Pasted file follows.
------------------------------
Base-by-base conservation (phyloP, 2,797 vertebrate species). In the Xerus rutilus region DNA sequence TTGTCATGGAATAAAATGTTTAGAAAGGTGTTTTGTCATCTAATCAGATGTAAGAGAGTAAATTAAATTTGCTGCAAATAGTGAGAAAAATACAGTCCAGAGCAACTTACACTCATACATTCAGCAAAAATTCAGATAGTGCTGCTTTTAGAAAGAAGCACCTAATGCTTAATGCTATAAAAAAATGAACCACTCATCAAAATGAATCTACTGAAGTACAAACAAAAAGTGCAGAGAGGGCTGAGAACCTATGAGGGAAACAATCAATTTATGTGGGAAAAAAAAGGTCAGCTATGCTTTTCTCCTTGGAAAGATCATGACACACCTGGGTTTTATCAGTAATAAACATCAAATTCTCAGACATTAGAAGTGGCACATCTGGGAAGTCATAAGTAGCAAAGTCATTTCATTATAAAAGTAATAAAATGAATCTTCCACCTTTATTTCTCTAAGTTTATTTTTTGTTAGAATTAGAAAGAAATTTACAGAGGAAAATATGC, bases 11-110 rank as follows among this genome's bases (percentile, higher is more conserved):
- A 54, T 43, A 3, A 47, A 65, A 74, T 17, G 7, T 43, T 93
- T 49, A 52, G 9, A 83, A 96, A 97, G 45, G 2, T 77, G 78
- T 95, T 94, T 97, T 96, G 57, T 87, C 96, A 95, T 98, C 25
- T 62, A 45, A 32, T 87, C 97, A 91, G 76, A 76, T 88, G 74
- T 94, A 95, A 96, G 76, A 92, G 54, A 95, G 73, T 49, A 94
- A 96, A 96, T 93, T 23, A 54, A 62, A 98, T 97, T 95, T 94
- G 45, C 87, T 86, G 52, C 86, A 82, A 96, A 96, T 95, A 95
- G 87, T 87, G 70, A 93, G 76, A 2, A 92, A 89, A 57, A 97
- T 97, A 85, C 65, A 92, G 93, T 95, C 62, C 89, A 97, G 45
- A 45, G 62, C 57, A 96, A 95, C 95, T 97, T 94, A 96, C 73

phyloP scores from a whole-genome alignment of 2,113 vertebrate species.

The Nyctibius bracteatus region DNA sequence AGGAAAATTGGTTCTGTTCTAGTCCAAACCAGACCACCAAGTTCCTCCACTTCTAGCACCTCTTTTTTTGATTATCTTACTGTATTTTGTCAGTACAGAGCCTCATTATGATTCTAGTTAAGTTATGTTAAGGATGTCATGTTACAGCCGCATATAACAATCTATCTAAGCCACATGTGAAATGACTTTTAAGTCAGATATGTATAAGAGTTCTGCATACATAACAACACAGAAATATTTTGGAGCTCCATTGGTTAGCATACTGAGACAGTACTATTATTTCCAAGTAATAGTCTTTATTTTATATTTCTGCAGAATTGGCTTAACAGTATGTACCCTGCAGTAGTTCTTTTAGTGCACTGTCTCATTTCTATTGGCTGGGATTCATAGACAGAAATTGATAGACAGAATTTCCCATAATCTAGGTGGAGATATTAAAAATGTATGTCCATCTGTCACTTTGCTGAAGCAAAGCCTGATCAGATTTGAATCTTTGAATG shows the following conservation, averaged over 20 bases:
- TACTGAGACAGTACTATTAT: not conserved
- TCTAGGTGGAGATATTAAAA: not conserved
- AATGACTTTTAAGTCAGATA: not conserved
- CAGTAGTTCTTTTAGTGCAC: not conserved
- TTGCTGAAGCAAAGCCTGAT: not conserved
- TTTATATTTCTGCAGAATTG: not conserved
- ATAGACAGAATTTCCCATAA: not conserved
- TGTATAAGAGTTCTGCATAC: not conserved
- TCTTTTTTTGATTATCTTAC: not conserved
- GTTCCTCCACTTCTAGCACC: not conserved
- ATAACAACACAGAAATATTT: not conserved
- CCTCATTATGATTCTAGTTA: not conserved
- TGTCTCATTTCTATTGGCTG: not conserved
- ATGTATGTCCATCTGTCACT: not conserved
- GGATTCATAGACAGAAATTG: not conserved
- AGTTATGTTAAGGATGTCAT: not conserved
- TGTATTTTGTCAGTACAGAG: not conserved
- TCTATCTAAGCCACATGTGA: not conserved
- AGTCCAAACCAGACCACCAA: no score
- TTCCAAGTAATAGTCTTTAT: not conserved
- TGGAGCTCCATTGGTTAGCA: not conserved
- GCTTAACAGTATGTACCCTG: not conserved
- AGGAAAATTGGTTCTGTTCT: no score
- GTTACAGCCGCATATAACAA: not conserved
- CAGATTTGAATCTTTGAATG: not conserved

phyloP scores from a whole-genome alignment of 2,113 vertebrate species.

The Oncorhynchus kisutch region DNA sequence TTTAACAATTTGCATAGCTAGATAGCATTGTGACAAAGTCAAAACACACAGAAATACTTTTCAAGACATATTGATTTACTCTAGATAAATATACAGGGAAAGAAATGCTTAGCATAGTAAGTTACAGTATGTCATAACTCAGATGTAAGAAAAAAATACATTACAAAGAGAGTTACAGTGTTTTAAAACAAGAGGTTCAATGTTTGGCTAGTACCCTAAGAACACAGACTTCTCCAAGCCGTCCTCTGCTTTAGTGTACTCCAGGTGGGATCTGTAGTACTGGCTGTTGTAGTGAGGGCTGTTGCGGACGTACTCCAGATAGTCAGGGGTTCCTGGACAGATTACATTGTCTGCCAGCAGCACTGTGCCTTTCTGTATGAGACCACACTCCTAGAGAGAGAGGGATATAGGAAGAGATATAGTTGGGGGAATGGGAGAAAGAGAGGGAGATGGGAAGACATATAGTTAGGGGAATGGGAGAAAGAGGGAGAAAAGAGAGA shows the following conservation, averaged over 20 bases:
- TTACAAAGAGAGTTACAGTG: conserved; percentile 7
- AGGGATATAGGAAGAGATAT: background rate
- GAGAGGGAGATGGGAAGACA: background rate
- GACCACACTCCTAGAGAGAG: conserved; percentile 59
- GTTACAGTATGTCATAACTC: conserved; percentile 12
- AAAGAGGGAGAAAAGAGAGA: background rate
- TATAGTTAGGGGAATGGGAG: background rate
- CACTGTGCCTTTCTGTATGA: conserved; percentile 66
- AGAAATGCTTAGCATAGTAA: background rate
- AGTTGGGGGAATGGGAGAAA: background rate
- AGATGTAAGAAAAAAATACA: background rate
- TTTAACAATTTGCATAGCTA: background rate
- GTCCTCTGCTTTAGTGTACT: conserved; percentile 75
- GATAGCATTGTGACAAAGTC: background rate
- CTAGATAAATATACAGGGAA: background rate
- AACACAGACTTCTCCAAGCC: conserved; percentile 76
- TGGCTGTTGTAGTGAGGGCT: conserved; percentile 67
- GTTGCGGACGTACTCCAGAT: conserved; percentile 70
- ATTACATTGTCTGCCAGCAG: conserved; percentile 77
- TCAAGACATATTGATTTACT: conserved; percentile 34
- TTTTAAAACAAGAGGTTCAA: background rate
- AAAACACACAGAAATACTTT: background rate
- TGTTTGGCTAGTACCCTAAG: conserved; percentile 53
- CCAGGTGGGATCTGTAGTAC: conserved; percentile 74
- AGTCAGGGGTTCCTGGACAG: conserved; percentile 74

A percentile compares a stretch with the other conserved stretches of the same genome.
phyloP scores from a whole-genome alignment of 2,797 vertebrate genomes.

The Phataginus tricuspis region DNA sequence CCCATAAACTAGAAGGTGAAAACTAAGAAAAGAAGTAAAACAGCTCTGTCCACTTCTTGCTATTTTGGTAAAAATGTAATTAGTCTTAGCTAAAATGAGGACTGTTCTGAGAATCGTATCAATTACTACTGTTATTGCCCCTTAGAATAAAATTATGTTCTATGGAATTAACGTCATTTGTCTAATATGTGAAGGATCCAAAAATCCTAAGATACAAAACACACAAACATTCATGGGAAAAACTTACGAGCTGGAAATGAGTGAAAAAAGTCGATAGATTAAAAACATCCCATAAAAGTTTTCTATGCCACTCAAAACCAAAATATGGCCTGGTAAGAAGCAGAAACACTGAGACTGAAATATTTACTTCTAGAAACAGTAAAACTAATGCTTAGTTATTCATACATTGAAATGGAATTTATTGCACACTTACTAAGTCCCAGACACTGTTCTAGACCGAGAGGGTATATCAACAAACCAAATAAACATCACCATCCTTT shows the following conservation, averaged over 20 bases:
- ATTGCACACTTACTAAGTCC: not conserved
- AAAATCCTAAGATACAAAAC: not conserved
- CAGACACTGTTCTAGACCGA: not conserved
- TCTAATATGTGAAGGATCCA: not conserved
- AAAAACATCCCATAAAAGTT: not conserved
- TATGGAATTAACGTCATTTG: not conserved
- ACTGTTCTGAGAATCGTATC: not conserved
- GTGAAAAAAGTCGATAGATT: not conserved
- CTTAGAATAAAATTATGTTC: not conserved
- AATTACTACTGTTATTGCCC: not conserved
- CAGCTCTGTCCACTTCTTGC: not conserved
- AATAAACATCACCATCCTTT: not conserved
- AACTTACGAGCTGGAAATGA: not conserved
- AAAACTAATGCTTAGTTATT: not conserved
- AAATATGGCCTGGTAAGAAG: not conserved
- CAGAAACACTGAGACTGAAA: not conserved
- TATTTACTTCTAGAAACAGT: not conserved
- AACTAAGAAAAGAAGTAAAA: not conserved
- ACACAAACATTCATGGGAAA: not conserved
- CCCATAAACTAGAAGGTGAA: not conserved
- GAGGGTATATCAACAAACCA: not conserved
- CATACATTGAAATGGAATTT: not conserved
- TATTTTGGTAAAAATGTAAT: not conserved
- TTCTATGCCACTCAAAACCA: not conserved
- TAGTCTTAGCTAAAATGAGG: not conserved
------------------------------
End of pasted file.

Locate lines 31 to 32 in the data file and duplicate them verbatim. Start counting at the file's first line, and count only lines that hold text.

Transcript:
- TCTATCTAAGCCACATGTGA: not conserved
- AGTCCAAACCAGACCACCAA: no score